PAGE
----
Deborah Lashley-Johnson is the USPTO’s IP Attaché for the World Trade Organization (WTO) at the U.S. Permanent Mission to the United Nations and Other International Organizations in Geneva, Switzerland. She works on issues involving the WTO Agreement on Trade-Related Aspects of Intellectual Property Rights (TRIPS) and certain substantive committees of the World Intellectual Property Organization (WIPO). While on detail in Geneva, she is also the Africa IP lead for the Office of the U.S. Trade Representative (USTR).
Prior to being posted in Geneva, Ms. Lashley-Johnson was an attorney/advisor at the USPTO’s Office of Policy and International Affairs from 2010–2015, where she was responsible for a wide range of issues at WIPO concerning governance, budget, and legal standards that promoted IP protection. She was also the lead of the USPTO’s Africa IP team, providing capacity building for the African continent. She also worked on policy formation concerning geographical indications and biotechnology under the WTO’s TRIPS Agreement.
From 2008–2010, Ms. Lashley-Johnson was the diplomatic IP attaché at the U.S. Mission in Geneva. She was the first legal IP expert for the U.N. side of the mission, analyzing and commenting on IP policy issues concerning counterfeit medicines at WIPO, the U.N. Conference on Trade and Development (UNCTAD), and the World Health Organization (WHO).
From 1997–2008, Ms. Lashley-Johnson worked on IP and trade issues for the U.S. government in a variety of capacities—at the USPTO and at the International Trade Administration - handling IP issues at a number of international bodies, including WTO, WIPO, UNCTAD, the Organization for Economic Cooperation and Development, and WHO.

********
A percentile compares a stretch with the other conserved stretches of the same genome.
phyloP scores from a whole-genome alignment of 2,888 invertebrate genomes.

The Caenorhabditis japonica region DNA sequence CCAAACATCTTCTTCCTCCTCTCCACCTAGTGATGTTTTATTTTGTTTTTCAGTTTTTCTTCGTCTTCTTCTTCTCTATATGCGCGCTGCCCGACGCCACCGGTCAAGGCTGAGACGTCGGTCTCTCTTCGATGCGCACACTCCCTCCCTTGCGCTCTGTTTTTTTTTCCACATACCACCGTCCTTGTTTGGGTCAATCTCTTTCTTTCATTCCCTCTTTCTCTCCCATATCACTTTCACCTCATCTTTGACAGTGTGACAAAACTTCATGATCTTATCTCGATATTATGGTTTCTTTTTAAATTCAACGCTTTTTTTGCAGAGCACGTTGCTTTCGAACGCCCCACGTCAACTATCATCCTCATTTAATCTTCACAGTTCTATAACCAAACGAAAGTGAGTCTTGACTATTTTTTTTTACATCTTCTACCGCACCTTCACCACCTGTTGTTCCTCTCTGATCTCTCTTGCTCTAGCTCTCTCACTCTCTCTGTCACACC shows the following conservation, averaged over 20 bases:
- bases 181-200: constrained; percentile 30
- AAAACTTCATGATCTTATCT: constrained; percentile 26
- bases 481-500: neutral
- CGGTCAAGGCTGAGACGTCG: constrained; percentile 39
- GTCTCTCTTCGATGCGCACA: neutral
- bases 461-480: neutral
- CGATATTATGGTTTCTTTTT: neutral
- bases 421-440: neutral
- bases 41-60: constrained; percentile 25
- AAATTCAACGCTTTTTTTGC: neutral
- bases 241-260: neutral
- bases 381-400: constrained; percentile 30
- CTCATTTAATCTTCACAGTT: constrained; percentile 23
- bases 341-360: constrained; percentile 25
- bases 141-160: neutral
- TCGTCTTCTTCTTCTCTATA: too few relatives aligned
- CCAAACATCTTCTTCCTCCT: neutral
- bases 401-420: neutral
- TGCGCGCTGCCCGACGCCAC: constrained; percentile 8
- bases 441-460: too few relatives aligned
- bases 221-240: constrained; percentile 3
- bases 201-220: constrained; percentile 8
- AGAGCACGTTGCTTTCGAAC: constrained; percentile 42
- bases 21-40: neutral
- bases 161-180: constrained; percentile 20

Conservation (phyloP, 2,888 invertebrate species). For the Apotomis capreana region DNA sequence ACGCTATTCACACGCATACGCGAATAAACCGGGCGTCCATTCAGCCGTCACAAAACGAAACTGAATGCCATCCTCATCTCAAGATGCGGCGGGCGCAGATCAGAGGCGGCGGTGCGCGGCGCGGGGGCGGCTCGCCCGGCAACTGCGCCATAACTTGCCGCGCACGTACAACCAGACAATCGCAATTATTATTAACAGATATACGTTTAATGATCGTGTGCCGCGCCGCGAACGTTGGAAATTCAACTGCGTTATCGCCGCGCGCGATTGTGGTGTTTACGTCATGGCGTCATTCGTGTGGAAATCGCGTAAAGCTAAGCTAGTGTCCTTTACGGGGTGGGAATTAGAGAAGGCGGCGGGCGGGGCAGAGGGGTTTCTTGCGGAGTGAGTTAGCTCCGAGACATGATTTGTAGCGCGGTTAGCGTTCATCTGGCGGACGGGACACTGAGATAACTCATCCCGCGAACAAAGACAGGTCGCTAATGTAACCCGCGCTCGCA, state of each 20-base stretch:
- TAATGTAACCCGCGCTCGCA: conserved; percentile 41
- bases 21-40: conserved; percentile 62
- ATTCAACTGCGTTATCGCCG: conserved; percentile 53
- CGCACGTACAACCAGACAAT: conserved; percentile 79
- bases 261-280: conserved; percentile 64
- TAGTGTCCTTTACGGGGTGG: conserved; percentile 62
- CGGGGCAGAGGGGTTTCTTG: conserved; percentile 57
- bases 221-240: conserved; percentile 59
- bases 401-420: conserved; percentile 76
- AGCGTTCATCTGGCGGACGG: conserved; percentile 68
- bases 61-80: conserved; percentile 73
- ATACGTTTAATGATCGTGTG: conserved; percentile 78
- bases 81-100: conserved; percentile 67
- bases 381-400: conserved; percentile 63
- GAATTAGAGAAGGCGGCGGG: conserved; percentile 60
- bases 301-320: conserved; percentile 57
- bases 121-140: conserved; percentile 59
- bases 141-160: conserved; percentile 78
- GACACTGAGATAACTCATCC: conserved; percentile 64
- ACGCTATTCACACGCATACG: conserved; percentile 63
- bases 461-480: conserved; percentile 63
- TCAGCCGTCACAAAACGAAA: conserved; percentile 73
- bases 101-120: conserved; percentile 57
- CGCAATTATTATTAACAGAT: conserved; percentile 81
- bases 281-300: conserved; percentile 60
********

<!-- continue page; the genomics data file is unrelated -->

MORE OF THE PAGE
Ms Lashley-Johnson earned a B.A. in International Relations from Georgetown University, and a J.D. from American University’s Washington College of Law.
About the USPTO and the Office of Policy and International Affairs
Aside from the issuance of patents and registration of trademarks, the USPTO has a statutory mandate to advise the President and all federal agencies, through the Secretary of Commerce, on national and international intellectual property (IP) policy issues, including IP protection in other countries. In addition, the USPTO is authorized by statute to provide guidance, conduct programs and studies, and interact with IP offices worldwide—and with international intergovernmental organizations—on matters involving IP.
The USPTO’s Office of Policy and International Affairs fulfills this mandate by leading negotiations on behalf of the United States at the World Intellectual Property Organization (WIPO); advising the Administration on the negotiation and implementation of the IP provisions of international trade agreements; advising the Secretary of Commerce and the Administration on a full range of IP policy matters, including in the areas of patent, copyright, trademarks, and trade secrets; conducting empirical research on IP; and providing educational programs on the protection, use, and enforcement of IP.